The balance lies in creating DLC that players actually want to buy—making their experience more enjoyable. If game companies can walk the line of monetizing their games while still making the gameplay experience enjoyable for players, they will be successful.

Coexisting in harmony

The gaming payments ecosystem, just like an ecosystem in nature, is vast and varied. It has many different components that all need to work together in harmony. Game developers and artists (who are often freelancers) need to be paid on time and accurately, even if they’re in different countries. Influencers who market the game need to be paid as-promised. And paying networks and affiliates correctly needs to be a priority to maintain strong partnerships. In addition, making payments seamless to live streamers is crucial as the industry moves increasingly towards the community-driven, spectator aspect of games. Even after getting all of these payment touchpoints right, game companies then need to consider the best ways to monetize their games in a way that does not negatively impact the players’ experiences.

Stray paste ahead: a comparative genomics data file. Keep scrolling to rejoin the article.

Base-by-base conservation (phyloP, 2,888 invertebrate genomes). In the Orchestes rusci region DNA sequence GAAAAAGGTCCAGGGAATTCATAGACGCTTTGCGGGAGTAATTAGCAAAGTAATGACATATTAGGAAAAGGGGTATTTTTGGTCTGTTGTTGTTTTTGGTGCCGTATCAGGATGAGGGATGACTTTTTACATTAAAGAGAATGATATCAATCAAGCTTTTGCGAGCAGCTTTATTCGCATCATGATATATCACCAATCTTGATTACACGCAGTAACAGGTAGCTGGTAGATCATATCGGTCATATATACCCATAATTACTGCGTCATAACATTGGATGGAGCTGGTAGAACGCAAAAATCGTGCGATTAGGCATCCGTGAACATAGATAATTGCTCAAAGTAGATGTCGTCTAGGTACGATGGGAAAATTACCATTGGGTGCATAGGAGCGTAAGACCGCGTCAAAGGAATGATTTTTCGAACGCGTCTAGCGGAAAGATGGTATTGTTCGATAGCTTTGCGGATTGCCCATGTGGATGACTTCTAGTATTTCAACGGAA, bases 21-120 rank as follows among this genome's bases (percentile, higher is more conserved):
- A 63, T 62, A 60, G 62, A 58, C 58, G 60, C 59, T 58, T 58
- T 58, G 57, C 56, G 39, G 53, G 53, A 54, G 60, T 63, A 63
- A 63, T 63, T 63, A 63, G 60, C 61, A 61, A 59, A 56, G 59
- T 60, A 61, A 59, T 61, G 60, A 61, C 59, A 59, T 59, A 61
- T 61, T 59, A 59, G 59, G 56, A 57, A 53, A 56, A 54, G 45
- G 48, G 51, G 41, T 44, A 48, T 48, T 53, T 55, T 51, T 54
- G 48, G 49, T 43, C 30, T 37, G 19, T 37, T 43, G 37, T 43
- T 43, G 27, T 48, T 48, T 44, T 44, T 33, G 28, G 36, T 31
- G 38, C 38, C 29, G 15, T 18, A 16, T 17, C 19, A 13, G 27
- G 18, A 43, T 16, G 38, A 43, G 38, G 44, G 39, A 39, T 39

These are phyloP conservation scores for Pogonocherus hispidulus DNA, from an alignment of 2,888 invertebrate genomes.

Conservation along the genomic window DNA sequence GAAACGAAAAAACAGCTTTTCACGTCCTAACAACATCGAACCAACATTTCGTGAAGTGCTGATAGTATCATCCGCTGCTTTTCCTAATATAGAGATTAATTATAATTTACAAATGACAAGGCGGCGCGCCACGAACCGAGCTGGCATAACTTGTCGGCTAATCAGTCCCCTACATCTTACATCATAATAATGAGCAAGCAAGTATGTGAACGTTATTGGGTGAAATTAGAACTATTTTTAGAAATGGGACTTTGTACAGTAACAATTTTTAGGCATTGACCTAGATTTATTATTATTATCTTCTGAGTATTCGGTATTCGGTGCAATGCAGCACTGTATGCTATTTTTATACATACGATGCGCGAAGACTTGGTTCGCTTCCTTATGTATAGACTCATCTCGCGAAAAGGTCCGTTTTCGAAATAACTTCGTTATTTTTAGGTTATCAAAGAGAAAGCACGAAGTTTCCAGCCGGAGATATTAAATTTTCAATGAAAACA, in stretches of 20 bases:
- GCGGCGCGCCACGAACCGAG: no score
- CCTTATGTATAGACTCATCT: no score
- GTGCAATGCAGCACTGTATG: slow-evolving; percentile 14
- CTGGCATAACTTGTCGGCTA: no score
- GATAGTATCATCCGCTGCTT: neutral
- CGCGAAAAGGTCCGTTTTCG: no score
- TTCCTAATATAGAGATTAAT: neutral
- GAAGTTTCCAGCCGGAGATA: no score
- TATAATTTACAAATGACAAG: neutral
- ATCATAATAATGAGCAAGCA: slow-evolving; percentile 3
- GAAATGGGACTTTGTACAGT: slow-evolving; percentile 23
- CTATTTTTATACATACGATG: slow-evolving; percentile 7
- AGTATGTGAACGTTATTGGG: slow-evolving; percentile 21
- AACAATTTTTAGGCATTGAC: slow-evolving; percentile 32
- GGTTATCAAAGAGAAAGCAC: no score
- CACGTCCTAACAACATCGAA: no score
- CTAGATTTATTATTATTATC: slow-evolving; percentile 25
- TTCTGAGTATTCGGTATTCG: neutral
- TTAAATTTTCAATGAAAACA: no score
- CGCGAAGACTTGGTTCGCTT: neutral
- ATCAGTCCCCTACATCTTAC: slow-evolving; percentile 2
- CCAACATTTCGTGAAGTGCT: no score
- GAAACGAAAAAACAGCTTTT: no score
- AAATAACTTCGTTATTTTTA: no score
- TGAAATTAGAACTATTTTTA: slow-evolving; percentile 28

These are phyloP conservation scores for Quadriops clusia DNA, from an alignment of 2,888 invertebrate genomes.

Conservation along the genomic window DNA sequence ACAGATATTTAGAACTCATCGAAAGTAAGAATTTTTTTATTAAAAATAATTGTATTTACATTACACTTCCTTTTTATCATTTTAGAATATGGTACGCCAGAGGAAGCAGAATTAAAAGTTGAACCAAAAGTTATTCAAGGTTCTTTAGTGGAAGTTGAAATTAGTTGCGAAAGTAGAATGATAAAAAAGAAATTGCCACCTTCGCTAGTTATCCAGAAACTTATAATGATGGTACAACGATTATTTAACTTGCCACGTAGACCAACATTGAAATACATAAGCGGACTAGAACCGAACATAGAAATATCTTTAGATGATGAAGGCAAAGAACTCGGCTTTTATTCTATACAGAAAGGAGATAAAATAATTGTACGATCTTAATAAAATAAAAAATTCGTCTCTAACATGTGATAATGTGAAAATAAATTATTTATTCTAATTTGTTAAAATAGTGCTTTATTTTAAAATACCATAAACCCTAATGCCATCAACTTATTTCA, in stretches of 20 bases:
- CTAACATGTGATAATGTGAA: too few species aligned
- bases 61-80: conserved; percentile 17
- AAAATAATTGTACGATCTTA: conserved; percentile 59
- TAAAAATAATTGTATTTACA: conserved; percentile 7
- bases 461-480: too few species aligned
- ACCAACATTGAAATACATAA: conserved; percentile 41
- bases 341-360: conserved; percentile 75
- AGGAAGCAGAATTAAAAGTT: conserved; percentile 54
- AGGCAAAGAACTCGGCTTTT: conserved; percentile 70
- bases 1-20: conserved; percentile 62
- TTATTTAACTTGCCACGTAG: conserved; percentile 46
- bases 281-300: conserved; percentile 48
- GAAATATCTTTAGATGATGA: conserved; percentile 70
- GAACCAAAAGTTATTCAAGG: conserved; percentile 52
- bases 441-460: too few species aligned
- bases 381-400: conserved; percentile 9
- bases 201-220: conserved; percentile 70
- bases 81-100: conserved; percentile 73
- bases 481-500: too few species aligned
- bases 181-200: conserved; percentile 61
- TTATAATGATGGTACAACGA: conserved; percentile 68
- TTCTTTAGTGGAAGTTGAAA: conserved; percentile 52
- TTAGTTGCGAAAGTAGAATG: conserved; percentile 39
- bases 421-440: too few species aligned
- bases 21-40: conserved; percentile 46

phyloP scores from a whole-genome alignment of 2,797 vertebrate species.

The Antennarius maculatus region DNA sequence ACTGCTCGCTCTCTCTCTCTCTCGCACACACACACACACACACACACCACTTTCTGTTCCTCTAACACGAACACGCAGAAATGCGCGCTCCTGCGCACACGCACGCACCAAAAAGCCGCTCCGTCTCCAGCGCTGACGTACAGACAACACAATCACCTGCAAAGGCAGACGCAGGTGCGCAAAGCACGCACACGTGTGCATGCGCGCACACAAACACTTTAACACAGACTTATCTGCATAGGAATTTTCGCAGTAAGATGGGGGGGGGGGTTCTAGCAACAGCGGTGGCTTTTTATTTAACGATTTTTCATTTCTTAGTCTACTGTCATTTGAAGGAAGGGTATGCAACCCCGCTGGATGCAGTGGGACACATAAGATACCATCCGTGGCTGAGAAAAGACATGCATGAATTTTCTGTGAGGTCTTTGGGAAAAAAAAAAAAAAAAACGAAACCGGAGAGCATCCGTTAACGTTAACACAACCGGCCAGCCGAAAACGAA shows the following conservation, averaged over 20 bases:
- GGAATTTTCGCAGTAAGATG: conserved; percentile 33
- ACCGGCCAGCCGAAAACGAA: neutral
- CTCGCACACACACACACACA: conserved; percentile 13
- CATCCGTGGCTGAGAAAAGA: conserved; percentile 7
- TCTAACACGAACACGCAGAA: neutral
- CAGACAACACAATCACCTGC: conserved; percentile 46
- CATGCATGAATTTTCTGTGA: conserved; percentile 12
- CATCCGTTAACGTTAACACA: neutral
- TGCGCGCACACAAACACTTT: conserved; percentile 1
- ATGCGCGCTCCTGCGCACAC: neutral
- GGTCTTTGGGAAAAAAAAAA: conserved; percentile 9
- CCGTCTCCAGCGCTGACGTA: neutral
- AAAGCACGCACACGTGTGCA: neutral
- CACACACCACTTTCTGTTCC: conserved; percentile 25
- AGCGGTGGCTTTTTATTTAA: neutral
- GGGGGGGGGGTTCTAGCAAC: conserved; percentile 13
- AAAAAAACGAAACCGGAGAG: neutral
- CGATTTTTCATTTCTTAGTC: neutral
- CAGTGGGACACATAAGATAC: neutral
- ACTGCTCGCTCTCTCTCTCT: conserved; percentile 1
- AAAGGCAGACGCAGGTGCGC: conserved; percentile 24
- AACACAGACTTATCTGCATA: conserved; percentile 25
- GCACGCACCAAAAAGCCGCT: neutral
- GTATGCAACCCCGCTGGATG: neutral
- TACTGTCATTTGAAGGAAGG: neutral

Payments and games are deeply connected and share a symbiotic relationship. Players wouldn’t be able to continue enjoying new games if they didn’t make money, and understanding how to monetize games at different touchpoints, while still protecting players’ experiences, is the key to ensuring this ecosystem continues to grow and flourish.

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CEO and Co-Founder, Tipalti

Chen Amit is a veteran tech executive, repeat entrepreneur, and the co-founder and CEO at Tipalti, the global payables automation platform provider. Prior to Tipalti, Chen was CEO of Atrica, a Carrier Ethernet company that Nokia-Siemens acquired. Before Atrica, Chen was co-founder and CEO of Verix, a provider of business intelligence software. At ECI Telecom, Chen founded their ADSL business unit and led it from inception to $100 million in annual sales. He earned a BSc from the Technion, Israel Institute of Technology and an MBA from INSEAD.